offsets the $79 billion impairment to downstream assets (which notionally include those
held by the chemicals segment).
The upward adjustment of downstream assets reflects my belief that Exxon Mobil's
5,250 MBbl/d atmospheric crude distillation capacity (52,480 MBbl/d of equivalent
distillation capacity (EDC) at a weighted average Nelson Complexity of 10.4) at a longrun utilization rate of 85% warrants a significantly higher valuation than its 2014 book
value of $37.6 billion. Put into context with 2014's oil and gas production of 3968.5
MBoe/d, Exxon Mobil is every bit, if not more, a downstream enterprise as it is
upstream.
The fact that downstream assets are major beneficiaries of falling crude oil and natural
gas prices did not influence my upward adjustment of Exxon Mobil's downstream asset
values.
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If energy prices do not recover, I estimate that the accounting basis of Exxon Mobil's net
assets will exceed their economic values (i.e., net value will not have been created).
Although this indicates that the company is dependent on external economic conditions
for long-term shareholder value creation, the fact that equity is expected to remain
significantly positive indicates that the company itself will be able to survive lower
energy prices for as long as its legacy reserve base keeps producing.
From an investment perspective, as of 1 September, the company's EBV is
approximately 60% lower than it current market price at current energy prices. In order
for the EBV and market value to balance each other out, energy prices need to return to
much higher levels (i.e., $100/Bbl WTI Crude and $5/Mcf Henry Hub Natural Gas).
Commentary
As a company, Exxon Mobil displays all the trappings of a survivor: its management
team has a long term focus, it has diversified and integrated operations, displays
conservative accountancy, is historically a low cost producer, has a long-lived reserves,
has been able to consistently replace its reserves, possesses a technological edge over
most competitors in finding and developing oil and gas properties, possesses immense
economies of scale, and has access to cheap capital (2014 cost of debt was around
1%; 2014 all-in cost of capital was around 3.5%).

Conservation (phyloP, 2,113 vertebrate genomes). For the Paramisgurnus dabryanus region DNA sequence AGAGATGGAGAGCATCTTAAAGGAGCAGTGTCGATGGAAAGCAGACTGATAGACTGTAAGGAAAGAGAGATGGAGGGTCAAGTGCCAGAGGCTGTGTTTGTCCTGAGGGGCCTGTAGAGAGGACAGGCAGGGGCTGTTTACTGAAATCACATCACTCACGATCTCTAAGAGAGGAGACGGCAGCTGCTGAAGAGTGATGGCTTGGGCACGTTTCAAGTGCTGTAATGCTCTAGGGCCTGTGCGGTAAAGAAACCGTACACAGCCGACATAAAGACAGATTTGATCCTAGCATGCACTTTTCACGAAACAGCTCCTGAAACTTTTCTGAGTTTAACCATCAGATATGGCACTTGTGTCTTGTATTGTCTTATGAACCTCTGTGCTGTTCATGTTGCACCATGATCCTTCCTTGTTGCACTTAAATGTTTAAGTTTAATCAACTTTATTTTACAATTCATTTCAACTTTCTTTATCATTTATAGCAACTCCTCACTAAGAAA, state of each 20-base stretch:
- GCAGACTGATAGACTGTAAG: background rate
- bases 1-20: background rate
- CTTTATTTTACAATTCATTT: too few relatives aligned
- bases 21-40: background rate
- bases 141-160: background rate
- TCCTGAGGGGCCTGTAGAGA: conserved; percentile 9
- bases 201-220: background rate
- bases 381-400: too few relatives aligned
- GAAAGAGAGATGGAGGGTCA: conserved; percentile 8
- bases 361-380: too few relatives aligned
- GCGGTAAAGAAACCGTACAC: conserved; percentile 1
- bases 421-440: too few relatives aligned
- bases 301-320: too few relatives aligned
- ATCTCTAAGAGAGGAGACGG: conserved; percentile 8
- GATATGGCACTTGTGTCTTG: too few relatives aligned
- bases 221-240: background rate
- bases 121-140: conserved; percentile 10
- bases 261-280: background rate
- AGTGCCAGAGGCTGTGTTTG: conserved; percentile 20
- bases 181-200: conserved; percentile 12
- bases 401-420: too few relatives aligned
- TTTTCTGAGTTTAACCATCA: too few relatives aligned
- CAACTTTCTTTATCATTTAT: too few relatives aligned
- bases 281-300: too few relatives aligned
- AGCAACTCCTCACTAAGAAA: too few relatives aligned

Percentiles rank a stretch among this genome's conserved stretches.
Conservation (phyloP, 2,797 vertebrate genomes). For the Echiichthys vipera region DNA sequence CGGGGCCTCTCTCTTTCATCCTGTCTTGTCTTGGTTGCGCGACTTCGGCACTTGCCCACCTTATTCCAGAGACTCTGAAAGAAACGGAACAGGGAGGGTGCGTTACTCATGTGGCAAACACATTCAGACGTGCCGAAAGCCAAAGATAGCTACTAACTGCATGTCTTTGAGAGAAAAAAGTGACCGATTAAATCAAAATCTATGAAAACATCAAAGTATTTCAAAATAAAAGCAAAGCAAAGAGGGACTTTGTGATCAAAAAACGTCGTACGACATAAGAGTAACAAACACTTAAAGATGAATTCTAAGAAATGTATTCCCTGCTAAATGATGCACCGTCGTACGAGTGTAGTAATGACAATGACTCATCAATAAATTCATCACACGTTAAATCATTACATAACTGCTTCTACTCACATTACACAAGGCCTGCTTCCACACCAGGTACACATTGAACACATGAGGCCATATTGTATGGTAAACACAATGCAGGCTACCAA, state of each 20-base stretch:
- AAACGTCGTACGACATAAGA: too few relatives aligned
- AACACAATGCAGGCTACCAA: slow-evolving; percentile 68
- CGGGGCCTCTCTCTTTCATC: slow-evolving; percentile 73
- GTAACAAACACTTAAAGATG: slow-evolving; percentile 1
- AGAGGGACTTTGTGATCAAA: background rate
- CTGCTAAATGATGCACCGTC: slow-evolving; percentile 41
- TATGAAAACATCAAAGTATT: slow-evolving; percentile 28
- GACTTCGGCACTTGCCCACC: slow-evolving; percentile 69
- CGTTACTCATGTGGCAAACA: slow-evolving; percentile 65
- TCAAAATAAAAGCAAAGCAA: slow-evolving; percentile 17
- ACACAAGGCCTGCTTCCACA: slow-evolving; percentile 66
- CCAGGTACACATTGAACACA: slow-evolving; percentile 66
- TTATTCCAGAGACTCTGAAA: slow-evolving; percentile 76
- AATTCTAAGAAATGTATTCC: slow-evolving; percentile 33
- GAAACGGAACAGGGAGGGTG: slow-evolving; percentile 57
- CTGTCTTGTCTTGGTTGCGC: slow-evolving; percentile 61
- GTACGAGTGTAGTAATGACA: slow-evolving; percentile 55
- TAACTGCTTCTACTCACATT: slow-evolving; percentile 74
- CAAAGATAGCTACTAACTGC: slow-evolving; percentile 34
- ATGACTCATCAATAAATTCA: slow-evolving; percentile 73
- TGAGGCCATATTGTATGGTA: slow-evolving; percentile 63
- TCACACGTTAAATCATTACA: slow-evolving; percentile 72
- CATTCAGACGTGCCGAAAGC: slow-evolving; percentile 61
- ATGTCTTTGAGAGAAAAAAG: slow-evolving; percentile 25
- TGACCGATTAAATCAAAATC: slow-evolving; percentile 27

In addition, I believe that the company's sophisticated downstream and chemicals
divisions hide the real strength of sensible vertical integration in the oil and gas
business: survivability. Relatively stable cash flows from downstream operations buffer
the hyper-cyclical economics of upstream operations. Furthermore, downstream
operations are typically beneficiaries of lower commodity prices since the prices of
refined products and consumer goods tend to be "sticky". When energy prices tank, as
they have, increased profits from downstream activities are expected to offset lower
profits from upstream activities. Exxon's downstream, in effect, hedges a significant
amount of its upstream commodity risk in addition to providing its own sources of cash.
Rational vertical integration helps explains how Exxon Mobil has been able to thrive
through multiple commodities cycles without significant hedges in place.
All in all, Exxon Mobil, as a company, will be fine.
However, as an investment, Exxon Mobil's story may not be as rosy. Even though
Exxon Mobil's underlying asset base is still able to produce significant cash and has
immense value, the stock price is too high if current commodity prices prevail. If crude
oil prices do not snap back to $100/Bbl, it will take some time for Exxon Mobil's
underlying net assets values to catch up with the market.
Moreover, even under a best case scenario, the stock has little potential for asymmetric
upside.
Unfortunately, the intrinsic value of Exxon Mobil's stock is tied to commodity prices
which are beyond even its control. If I really believe that oil prices are going to recover,
why would I make an investment that just barely breaks even in the event? Why
wouldn't I just go out and buy crude oil or natural gas futures contracts?

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However, Exxon Mobil's somewhat drab future at lower energy prices appears to
glimmer when compared to that of other integrated majors.
Winter is Coming
Initial results of stress-testing other companies' undeveloped reserves and sanctioned
development projects indicate that "winter is coming". A lot of expected future
production is not economic if current prices are to prevail. As a result, the values of
balance sheet and reserve quantity impairments disclosed in this winter's 10-K and 20-F
annual reports could be staggering.
Carbon Tracker Initiative's Oil & Gas Majors: Fact Sheets strongly corroborates my
position. The info paper utilizes Rystad's Energy UCube database (among the most
thorough of any upstream oil and gas project database) to analyze capital spending and